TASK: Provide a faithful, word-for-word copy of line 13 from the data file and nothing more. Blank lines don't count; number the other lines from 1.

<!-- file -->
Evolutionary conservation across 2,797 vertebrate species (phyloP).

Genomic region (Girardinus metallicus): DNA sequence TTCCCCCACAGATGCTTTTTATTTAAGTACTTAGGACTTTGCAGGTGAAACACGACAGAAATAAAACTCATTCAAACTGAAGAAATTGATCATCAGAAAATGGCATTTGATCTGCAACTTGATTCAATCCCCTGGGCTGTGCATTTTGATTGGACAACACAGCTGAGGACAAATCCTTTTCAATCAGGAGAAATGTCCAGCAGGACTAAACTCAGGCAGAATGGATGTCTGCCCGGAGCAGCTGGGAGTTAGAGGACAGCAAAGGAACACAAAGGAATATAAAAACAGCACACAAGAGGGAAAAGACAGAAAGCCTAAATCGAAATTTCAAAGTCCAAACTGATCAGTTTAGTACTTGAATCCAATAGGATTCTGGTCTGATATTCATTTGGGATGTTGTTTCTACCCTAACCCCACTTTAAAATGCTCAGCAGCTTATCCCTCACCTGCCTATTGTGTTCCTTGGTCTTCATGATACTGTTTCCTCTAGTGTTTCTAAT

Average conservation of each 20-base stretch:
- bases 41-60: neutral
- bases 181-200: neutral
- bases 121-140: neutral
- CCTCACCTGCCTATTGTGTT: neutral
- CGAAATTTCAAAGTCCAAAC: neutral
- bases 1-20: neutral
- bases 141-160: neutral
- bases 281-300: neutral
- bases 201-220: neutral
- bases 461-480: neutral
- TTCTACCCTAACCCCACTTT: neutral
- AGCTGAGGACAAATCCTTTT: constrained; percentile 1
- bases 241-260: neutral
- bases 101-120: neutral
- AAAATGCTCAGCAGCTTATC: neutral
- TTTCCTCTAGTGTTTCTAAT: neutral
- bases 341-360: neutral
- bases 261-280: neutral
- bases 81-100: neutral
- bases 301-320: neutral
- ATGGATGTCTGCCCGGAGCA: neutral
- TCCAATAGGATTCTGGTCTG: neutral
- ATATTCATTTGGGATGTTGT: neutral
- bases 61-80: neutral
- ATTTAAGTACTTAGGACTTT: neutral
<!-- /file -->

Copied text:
- bases 461-480: neutral